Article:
The tauren made a quiet whuffling sound in the back of his throat, which the orc recognized as a snore. They had been up very early for their first appointment, acquired after weeks of rituals, paperwork, and more rituals. The druids of Hyjal would sing wood for armor, if the leatherworker was dedicated enough to undergo long ceremonies praising and thanking the tree. The pair had done that, and finally been approved for the singing ceremony, which had taken place that morning while the sun rose.
It was a beautiful ceremony, the orc mused. Just time-consuming. The pair had waited awkwardly while a team of druids sang in the pre-dawn coolness. For a while, it had seemed as though nothing was happening. Then, bark began to peel away from the tree in thick strips to coil heavily at the druids' feet. When they finished singing, the leatherworkers had a formidable pile of bark, and the tree looked as though the bark had been removed weeks prior.
The druids had helped to pack the bark away after another lengthy ceremony, and then seen the leatherworkers off. And that wasn't even the hardest part of the day.
Their windriders touched down in a curious grove sporting a whirling portal to the Firelands. The orc nudged her companion awake, and he snorted. Together, they led their mounts through the portal and trudged to the steam geysers. The Firelands were oppressively hot, but they waited until they had reached their destination before donning their fire-resistant gear.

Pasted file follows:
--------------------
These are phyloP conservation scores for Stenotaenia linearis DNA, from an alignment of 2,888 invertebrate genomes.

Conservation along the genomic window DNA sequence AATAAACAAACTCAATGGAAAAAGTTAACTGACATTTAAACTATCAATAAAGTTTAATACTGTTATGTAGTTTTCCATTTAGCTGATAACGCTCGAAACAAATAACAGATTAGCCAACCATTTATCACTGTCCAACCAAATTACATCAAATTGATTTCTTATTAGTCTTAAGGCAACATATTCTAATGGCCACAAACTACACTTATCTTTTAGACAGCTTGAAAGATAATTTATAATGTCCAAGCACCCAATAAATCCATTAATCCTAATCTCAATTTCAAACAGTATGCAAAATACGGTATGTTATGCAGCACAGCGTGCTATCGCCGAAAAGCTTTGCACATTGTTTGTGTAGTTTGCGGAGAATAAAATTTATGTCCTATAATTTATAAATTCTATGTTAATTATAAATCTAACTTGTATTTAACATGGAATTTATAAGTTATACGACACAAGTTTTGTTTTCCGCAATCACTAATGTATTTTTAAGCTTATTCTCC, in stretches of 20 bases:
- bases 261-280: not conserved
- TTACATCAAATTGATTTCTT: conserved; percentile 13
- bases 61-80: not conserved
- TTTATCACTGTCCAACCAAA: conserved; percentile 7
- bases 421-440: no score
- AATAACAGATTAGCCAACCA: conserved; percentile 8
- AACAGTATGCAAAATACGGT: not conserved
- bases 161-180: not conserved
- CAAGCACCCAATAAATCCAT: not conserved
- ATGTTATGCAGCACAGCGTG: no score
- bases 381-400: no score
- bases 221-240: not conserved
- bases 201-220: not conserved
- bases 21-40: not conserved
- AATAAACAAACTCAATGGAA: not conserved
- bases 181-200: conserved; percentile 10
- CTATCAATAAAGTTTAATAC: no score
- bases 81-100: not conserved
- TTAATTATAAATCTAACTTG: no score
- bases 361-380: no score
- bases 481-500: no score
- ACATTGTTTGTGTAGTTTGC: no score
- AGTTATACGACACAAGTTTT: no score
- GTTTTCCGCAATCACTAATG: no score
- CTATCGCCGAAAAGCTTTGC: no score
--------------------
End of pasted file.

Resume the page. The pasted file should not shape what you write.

Thick aprons and gloves, a face cover, and long-handled tongs completed the ensemble. They flipped a coin to see who would go first. Sighing in defeat, the orc lowered her mask and grabbed the tongs. Several minutes later, she was gingerly holding a strip of bark over a bubbling vent. Every so often it would emit a bubble of noxious smelling gas. Soon, it began to pop and hiss, and the orc steeled herself.
"I hate this part," she whispered like a mantra. "I hate this part I hate this part I hate this-" the geyser erupted in a pillar of flame, charring the proffered bark. When it subsided, the bark glistened blackly, and the orc's flame-retardant gloves were on fire.
She roared wordlessly, and the tauren put out the fire in short order. She placed the still-smoking bark into a thick, inflammable bag, where it would remain hot until magically quenched and affixed to leather. That finished, she settled down to rub a cooling salve into her hands.
The tauren took up the tongs for the next piece. He decided to say nothing about his companion's missing eyebrows.